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RAM Rodeo Tour a hit at the Beachburg Fair

By Ryan Paulsen, The Daily Observer

After more than a century and a half, the Beachburg Fair could be forgiven for keeping things more or less the same, but this year's fair featured a brand new addition that got a lot of fans cheering for more.

"We're happy," says Ross Millar, producer of this year's RAM Rodeo Tour event. "It's our first year as part of the fair. We did it as a standalone event two years ago, and now they've incorporated it into the fair. The cowboys loved it. It was a lot of fun with a lot of action."

While back in 2014 the rodeo was in town coinciding with the perennially popular fair, this year's official incorporation into the schedule brought with it some unique challenges for the cowboys and cowgirls at the event.

"We've never done a rodeo where there's been a Ferris wheel going on while we're rodeoing. It kind of added another dimension and got the horses a little uptight, but the cowboys got through it and did a good job."

Sharing a venue proved to be no problem at all either, somewhat surprisingly, given the headline attraction the night before.

"Considering they had a demolition derby [the night before], they did a great job cleaning it up. It was a really nice pit. It was safe for the horses and good for the horses."

This year's eastern Canada tour leg involves 16 different rodeo stops, and attendees of the Beachburg Fair got to see cowboys and cowgirls from across the US and Canada (and even as far away as Australia) show off their skills in events like barrel racing, team roping, and the ever-popular bull and bucking bronco riding.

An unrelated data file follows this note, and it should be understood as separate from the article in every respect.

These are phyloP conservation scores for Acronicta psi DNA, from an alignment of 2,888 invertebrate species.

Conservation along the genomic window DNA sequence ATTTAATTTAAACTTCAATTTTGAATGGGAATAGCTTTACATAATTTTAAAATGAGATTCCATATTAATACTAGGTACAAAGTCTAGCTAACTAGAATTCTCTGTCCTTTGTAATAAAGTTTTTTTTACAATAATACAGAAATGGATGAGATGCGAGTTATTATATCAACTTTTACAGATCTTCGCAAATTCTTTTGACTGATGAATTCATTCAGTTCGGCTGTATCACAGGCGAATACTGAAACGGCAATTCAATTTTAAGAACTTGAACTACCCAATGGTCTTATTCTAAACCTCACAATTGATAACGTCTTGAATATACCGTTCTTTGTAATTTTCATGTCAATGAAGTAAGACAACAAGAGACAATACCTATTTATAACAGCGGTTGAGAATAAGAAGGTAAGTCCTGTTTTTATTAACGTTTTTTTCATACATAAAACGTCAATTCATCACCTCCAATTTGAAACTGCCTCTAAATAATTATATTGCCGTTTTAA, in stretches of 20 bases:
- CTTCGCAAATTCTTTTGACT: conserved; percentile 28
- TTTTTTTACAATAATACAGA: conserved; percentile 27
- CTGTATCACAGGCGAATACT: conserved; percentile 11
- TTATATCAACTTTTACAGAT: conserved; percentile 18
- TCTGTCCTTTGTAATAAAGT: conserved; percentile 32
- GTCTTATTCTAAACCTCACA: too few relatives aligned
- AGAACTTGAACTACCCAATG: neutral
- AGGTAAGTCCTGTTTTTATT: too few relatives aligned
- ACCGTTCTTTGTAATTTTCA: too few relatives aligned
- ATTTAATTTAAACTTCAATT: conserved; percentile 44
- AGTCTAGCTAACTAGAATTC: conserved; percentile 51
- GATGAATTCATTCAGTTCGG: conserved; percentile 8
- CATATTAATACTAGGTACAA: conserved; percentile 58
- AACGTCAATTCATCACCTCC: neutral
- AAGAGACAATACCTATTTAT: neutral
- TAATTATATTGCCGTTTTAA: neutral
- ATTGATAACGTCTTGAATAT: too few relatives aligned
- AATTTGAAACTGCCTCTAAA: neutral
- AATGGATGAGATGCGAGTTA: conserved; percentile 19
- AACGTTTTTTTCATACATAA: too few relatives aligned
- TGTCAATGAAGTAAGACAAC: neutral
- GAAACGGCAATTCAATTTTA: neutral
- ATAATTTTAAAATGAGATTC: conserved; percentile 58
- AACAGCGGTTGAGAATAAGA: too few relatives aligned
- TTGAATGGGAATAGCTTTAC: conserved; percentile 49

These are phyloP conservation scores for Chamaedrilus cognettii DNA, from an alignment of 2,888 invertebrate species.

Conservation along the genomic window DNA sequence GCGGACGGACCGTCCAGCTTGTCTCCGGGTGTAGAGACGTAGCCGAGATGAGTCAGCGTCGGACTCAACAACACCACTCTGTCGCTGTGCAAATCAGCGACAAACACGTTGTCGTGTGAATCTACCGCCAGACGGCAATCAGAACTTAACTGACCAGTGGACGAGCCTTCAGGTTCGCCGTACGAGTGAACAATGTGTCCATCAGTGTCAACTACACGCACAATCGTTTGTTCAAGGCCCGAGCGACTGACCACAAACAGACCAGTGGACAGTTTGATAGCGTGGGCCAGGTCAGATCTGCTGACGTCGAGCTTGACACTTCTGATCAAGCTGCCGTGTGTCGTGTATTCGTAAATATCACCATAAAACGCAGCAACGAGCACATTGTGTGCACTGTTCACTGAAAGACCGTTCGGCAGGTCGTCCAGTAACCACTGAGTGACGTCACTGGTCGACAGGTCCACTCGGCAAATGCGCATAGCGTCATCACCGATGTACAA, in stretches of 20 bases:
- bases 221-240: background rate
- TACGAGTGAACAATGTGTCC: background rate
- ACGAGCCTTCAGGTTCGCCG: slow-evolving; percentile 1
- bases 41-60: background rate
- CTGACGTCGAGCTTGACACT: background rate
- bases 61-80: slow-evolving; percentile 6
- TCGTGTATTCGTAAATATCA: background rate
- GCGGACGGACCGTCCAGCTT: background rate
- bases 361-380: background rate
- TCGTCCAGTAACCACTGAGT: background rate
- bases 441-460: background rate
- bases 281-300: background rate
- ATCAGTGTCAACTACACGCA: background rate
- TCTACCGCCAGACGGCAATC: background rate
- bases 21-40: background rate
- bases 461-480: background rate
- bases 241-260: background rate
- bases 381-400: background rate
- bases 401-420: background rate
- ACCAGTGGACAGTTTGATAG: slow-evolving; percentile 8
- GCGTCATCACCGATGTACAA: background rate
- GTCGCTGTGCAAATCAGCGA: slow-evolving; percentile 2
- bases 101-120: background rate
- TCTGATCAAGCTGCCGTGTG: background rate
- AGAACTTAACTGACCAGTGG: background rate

From here, the rodeo tour heads to Tweed next weekend, and the eventual champions will be crowned in Newmarket before going on to compete at the illustrious Royal Winter Fair in Toronto.

Based on the crowd's resiliency in the face of spurts of rain and a full schedule of attractions elsewhere in the fair, Millar was impressed by the enthusiasm of the crowd for the newest schedule addition.

"I was surprised everybody stayed for the whole show because there's so much to do on the grounds. I was expecting people to wander around, but they just stayed and watched."

One of the particularly remarkable performances came from 11-year-old Courtney Jean Schum, a trick rider hailing from the small Western New York town of Alexander.

"I've been performing in rodeos for two years, but I've been trick riding for three or four," says the friendly young cowgirl following her impressive Saturday afternoon performance.

Over the course of her young career, Schum has mastered tricks like "round the horn", where a rider spins around the saddle's horn while riding a horse around the ring, and the "suicide drag", a dramatic trick where a rider dangles from one leg beside the galloping horse.

"When I was six, I always loved rodeos, so we'd go and I'd perform in them in barrel racing and stuff, and whenever there was a trick rider, we'd watch and then after the rodeo I'd get a mini-lesson from them."

Millar hopes that this won't be the last time the RAM Rodeo Tour is part of the Beachburg Fair, but regardless of whether it becomes an annual fixture or was a one-time highlight, it will be long remembered as a fan favourite of this year's fair.

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